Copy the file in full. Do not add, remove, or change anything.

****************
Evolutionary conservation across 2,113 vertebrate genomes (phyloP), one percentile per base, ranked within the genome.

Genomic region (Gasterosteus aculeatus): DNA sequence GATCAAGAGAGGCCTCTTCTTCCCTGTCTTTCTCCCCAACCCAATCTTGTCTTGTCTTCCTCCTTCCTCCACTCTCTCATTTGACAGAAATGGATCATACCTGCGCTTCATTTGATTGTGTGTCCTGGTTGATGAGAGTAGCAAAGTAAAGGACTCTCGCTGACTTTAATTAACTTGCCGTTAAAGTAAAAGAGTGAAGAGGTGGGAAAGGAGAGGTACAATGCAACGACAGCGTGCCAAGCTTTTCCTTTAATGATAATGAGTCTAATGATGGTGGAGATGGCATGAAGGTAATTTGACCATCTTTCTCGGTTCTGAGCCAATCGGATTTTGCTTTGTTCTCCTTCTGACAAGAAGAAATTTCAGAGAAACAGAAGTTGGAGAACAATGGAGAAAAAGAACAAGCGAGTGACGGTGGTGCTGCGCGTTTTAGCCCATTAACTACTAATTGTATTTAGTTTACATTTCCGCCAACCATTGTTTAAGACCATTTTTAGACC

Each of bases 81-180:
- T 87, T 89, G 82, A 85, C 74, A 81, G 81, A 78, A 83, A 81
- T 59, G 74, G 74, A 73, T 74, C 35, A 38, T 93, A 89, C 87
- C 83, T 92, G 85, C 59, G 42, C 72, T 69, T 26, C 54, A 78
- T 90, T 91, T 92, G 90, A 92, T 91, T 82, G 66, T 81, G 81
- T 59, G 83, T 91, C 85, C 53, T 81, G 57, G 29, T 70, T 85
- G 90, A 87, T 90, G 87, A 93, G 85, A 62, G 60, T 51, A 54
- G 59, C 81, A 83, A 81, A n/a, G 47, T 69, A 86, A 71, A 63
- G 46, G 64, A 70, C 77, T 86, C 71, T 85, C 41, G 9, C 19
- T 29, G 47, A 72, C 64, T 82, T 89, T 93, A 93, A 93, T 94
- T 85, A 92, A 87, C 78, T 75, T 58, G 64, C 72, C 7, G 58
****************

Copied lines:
Evolutionary conservation across 2,113 vertebrate genomes (phyloP), one percentile per base, ranked within the genome.

Genomic region (Gasterosteus aculeatus): DNA sequence GATCAAGAGAGGCCTCTTCTTCCCTGTCTTTCTCCCCAACCCAATCTTGTCTTGTCTTCCTCCTTCCTCCACTCTCTCATTTGACAGAAATGGATCATACCTGCGCTTCATTTGATTGTGTGTCCTGGTTGATGAGAGTAGCAAAGTAAAGGACTCTCGCTGACTTTAATTAACTTGCCGTTAAAGTAAAAGAGTGAAGAGGTGGGAAAGGAGAGGTACAATGCAACGACAGCGTGCCAAGCTTTTCCTTTAATGATAATGAGTCTAATGATGGTGGAGATGGCATGAAGGTAATTTGACCATCTTTCTCGGTTCTGAGCCAATCGGATTTTGCTTTGTTCTCCTTCTGACAAGAAGAAATTTCAGAGAAACAGAAGTTGGAGAACAATGGAGAAAAAGAACAAGCGAGTGACGGTGGTGCTGCGCGTTTTAGCCCATTAACTACTAATTGTATTTAGTTTACATTTCCGCCAACCATTGTTTAAGACCATTTTTAGACC

Each of bases 81-180:
- T 87, T 89, G 82, A 85, C 74, A 81, G 81, A 78, A 83, A 81
- T 59, G 74, G 74, A 73, T 74, C 35, A 38, T 93, A 89, C 87
- C 83, T 92, G 85, C 59, G 42, C 72, T 69, T 26, C 54, A 78
- T 90, T 91, T 92, G 90, A 92, T 91, T 82, G 66, T 81, G 81
- T 59, G 83, T 91, C 85, C 53, T 81, G 57, G 29, T 70, T 85
- G 90, A 87, T 90, G 87, A 93, G 85, A 62, G 60, T 51, A 54
- G 59, C 81, A 83, A 81, A n/a, G 47, T 69, A 86, A 71, A 63
- G 46, G 64, A 70, C 77, T 86, C 71, T 85, C 41, G 9, C 19
- T 29, G 47, A 72, C 64, T 82, T 89, T 93, A 93, A 93, T 94
- T 85, A 92, A 87, C 78, T 75, T 58, G 64, C 72, C 7, G 58